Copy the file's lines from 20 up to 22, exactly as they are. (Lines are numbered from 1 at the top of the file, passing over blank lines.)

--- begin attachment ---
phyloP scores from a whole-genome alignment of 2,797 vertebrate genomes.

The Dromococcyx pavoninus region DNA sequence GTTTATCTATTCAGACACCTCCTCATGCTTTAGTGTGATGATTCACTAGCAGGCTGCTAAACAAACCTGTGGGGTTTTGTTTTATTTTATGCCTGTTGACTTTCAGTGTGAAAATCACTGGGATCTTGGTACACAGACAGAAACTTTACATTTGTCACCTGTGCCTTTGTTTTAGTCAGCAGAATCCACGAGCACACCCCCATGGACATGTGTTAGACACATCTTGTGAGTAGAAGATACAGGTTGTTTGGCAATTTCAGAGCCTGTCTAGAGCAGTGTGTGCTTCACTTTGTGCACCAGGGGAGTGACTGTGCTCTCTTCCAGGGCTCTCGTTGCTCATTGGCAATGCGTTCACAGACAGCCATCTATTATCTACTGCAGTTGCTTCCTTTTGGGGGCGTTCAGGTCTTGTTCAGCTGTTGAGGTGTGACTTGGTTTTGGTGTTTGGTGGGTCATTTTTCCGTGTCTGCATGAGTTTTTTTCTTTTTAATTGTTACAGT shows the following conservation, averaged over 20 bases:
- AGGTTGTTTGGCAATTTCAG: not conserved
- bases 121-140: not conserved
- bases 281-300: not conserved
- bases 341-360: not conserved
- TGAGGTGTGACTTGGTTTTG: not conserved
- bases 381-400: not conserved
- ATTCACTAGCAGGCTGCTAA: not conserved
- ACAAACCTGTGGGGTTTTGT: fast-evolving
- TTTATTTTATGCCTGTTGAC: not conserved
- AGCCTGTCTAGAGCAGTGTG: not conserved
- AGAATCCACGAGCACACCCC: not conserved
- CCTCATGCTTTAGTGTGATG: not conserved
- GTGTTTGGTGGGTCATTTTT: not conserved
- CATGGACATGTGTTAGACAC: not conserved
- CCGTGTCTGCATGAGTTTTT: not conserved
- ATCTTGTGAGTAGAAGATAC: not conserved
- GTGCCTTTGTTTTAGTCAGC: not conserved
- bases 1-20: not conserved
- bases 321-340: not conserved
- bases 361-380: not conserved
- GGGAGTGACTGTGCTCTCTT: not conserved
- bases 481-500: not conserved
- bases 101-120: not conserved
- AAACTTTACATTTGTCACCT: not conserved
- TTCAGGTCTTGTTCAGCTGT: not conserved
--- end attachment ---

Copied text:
- bases 1-20: not conserved
- bases 321-340: not conserved
- bases 361-380: not conserved